Forecasting incidence of hemorrhagic fever with renal syndrome in China using ARIMA model
© Liu et al; licensee BioMed Central Ltd. 2011
Received: 18 November 2010
Accepted: 15 August 2011
Published: 15 August 2011
China is a country that is most seriously affected by hemorrhagic fever with renal syndrome (HFRS) with 90% of HFRS cases reported globally. At present, HFRS is getting worse with increasing cases and natural foci in China. Therefore, there is an urgent need for monitoring and predicting HFRS incidence to make the control of HFRS more effective. In this study, we applied a stochastic autoregressive integrated moving average (ARIMA) model with the objective of monitoring and short-term forecasting HFRS incidence in China.
Chinese HFRS data from 1975 to 2008 were used to fit ARIMA model. Akaike Information Criterion (AIC) and Ljung-Box test were used to evaluate the constructed models. Subsequently, the fitted ARIMA model was applied to obtain the fitted HFRS incidence from 1978 to 2008 and contrast with corresponding observed values. To assess the validity of the proposed model, the mean absolute percentage error (MAPE) between the observed and fitted HFRS incidence (1978-2008) was calculated. Finally, the fitted ARIMA model was used to forecast the incidence of HFRS of the years 2009 to 2011. All analyses were performed using SAS9.1 with a significant level of p < 0.05.
The goodness-of-fit test of the optimum ARIMA (0,3,1) model showed non-significant autocorrelations in the residuals of the model (Ljung-Box Q statistic = 5.95,P = 0.3113). The fitted values made by ARIMA (0,3,1) model for years 1978-2008 closely followed the observed values for the same years, with a mean absolute percentage error (MAPE) of 12.20%. The forecast values from 2009 to 2011 were 0.69, 0.86, and 1.21per 100,000 population, respectively.
ARIMA models applied to historical HFRS incidence data are an important tool for HFRS surveillance in China. This study shows that accurate forecasting of the HFRS incidence is possible using an ARIMA model. If predicted values from this study are accurate, China can expect a rise in HFRS incidence.
Hemorrhagic fever with renal syndrome (HFRS), or epidemic hemorrhagic fever (EHF) is an acute viral syndrome caused by infection with one of hantaviruses. HFRS is an important infectious disease in developing countries. In China, HFRS is caused mainly by 2 types of hantaviruses, Hantaan virus (HTNV) and Seoul virus (SEOV), each of which has coevolved with a distinct rodent host. HTNV is associated with Apodemus agrarius, whereas SEOV, which causes a less severe form of HFRS, is associated with Rattus norvegicus . In hantavirus -endemic areas, HFRS is most common among farmers and others who may have close contact with excreta of infected rodents [2, 3]. In mainland China, HFRS remains a serious public health problem with approximately 20,000-50,000 human cases reported annually, approximately 90% of the total cases worldwide [4–6]. Currently, HFRS is endemic in 28 of 31 provinces in mainland China [4, 7].
In response to the spread of HFRS in China, the Chinese Center for Disease Control and Prevention designed a surveillance system for HFRS and created educational programs for the general public. However, the impact of control efforts remains difficult to measure due to the inherent complexities of HFRS as a disease: multiple viral strains with identified genetic polymorphisms, complex disease manifestation, diverse animal reservoirs, and multiple routes of transmission . Infectious diseases have certain characteristic features that lead themselves to modeling, such as: speed of pathogen variation, accumulation of susceptible hosts, and environmental indices . Thus, epidemic modeling and forecasting can be essential tools to prevent and control HFRS. Recently, statistical methods including linear regression [10–12], correlation coefficients , grey swing model , back propagation artificial neural network model  have been used for prediction of HFRS incidence. The variation of HFRS incidence, which is influenced and constrained by diversified factors, is characterized by tendency and randomicity. These statistical tools are inappropriate for analyzing the randomicity of HFRS. Autoregressive integrated moving average (ARIMA) models, which take into account changing trends, periodic changes, and random disturbances in time series, are very useful in modeling the temporal dependence structure of a time series. In epidemiology, ARIMA models have been successfully applied to predict the incidence of infectious diseases, such as influenza mortality , malaria incidence , as well as other infectious diseases [18, 19]. This study aimed to develop a univariate time series model for the HFRS incidence; specifically, a stochastic ARIMA model, for short-term forecasting of HFRS incidence (per 100,000 population) in China.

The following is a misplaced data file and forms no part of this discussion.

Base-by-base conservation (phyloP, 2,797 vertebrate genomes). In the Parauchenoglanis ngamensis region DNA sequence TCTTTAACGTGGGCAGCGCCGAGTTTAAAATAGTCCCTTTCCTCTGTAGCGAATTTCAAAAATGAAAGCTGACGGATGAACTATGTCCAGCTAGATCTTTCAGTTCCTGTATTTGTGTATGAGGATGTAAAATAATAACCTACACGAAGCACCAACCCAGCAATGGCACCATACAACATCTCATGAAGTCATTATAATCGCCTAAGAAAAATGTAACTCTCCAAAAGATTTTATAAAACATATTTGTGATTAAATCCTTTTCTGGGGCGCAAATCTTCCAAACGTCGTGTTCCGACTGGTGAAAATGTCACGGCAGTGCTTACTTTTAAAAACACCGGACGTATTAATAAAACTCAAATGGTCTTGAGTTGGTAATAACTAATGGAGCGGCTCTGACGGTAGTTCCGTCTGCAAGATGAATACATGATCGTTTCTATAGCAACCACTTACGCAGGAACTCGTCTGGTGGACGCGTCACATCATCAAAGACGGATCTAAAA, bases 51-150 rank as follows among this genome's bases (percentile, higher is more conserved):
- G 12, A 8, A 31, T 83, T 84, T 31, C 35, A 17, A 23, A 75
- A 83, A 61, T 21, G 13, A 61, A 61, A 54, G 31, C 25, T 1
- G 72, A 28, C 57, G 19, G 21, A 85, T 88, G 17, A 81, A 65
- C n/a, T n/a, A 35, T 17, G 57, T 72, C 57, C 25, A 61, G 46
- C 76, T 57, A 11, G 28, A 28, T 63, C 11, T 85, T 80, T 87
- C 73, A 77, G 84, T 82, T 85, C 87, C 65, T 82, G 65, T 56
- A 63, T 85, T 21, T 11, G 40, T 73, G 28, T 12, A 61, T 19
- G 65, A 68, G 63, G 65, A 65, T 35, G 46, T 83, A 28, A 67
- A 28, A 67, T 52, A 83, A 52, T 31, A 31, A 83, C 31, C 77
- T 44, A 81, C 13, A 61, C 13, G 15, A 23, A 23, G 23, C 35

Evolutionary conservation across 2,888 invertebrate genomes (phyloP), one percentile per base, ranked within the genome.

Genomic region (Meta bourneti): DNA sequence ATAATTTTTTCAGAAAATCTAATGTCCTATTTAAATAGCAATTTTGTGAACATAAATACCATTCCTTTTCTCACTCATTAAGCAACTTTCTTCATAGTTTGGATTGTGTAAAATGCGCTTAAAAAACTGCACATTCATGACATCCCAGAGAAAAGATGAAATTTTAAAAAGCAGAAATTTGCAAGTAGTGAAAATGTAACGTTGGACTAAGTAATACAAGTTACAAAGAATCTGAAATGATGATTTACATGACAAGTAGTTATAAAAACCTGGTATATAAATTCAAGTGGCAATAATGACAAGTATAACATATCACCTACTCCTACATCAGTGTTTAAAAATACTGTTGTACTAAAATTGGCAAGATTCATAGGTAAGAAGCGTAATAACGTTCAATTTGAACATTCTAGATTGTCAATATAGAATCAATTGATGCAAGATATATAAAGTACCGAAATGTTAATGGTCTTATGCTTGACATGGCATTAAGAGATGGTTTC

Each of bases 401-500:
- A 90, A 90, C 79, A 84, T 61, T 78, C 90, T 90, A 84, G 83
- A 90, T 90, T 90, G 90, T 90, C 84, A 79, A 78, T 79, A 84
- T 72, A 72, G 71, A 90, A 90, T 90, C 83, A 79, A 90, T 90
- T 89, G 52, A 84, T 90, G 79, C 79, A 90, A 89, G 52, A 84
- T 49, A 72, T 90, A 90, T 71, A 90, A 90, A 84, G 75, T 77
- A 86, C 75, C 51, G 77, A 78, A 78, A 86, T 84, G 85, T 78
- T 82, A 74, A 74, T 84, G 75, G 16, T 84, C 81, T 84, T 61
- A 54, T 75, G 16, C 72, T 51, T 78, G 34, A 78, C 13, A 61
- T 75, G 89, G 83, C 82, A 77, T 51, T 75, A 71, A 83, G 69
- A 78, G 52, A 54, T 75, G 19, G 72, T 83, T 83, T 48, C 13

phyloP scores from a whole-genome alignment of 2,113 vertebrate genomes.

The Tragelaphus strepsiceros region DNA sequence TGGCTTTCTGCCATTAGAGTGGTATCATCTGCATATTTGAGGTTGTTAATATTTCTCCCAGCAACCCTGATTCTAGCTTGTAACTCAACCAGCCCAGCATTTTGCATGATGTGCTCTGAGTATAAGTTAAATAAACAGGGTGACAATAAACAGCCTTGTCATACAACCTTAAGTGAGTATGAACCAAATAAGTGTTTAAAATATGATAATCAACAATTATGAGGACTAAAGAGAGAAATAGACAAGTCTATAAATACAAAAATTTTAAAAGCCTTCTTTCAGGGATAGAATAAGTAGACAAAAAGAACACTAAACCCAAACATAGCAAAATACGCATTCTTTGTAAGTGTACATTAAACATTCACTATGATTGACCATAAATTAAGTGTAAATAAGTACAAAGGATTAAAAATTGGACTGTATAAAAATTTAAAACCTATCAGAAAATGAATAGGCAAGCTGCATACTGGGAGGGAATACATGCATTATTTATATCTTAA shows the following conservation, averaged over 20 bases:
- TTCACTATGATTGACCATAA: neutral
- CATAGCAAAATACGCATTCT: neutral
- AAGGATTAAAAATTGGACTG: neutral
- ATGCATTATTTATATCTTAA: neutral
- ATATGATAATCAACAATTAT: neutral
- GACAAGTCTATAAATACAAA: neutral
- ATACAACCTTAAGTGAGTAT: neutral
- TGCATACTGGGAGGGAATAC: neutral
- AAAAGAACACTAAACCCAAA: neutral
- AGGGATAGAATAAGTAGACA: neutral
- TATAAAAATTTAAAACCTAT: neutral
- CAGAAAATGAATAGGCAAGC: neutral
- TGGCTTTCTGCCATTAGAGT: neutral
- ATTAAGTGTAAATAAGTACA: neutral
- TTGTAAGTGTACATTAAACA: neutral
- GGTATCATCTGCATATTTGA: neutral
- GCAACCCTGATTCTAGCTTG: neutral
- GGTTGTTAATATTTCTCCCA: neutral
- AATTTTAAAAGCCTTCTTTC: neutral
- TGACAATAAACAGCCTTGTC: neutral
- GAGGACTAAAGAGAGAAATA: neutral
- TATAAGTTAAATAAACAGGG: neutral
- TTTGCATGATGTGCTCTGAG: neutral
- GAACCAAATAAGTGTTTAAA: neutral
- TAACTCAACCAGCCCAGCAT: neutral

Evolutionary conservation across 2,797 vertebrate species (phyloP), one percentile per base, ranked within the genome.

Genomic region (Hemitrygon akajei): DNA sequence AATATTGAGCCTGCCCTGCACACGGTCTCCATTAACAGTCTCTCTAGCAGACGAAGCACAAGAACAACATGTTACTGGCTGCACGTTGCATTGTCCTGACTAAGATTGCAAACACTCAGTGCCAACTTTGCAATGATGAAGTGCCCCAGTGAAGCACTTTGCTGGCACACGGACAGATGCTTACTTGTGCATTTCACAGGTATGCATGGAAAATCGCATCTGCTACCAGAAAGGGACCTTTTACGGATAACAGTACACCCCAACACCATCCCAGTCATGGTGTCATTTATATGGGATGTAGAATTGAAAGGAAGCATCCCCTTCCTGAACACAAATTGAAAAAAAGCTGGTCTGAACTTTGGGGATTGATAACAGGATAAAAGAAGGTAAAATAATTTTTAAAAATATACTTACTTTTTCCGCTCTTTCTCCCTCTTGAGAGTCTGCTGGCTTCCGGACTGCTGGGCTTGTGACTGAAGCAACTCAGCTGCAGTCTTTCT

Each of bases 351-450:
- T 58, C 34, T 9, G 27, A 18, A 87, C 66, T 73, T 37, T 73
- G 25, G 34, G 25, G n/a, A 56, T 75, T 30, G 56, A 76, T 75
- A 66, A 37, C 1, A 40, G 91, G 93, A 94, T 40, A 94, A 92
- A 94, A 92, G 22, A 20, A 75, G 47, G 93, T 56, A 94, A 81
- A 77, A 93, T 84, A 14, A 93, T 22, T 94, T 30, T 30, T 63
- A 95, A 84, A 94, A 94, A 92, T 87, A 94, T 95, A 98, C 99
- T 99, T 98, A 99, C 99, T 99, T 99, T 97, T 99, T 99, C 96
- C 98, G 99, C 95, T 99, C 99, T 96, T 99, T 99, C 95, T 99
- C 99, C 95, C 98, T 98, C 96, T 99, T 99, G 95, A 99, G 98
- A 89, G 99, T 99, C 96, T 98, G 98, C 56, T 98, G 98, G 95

Chinese HFRS incidence data from 1975 to 2008 was obtained from the Chinese Center for Disease Control and Prevention. All HFRS cases were initially diagnosed by clinical symptoms. Patient blood samples were also collected and sent to local Centers for Disease Control and Prevention (CDC) laboratories for serological confirmation. Finally, data were collected by case number according to the sampling results. There might be admission rate bias in the disease report, but this has been reduced as much as possible. In China, HFRS is a nationally notifiable disease and hospital physicians must report every case of HFRS to the local health authority within 12 hours. Local health authorities later report monthly HFRS case totals to higher the national level CDC for surveillance purposes. Due to mandatory reporting, it is believed that the degree of compliance in disease notification over the study period was consistent.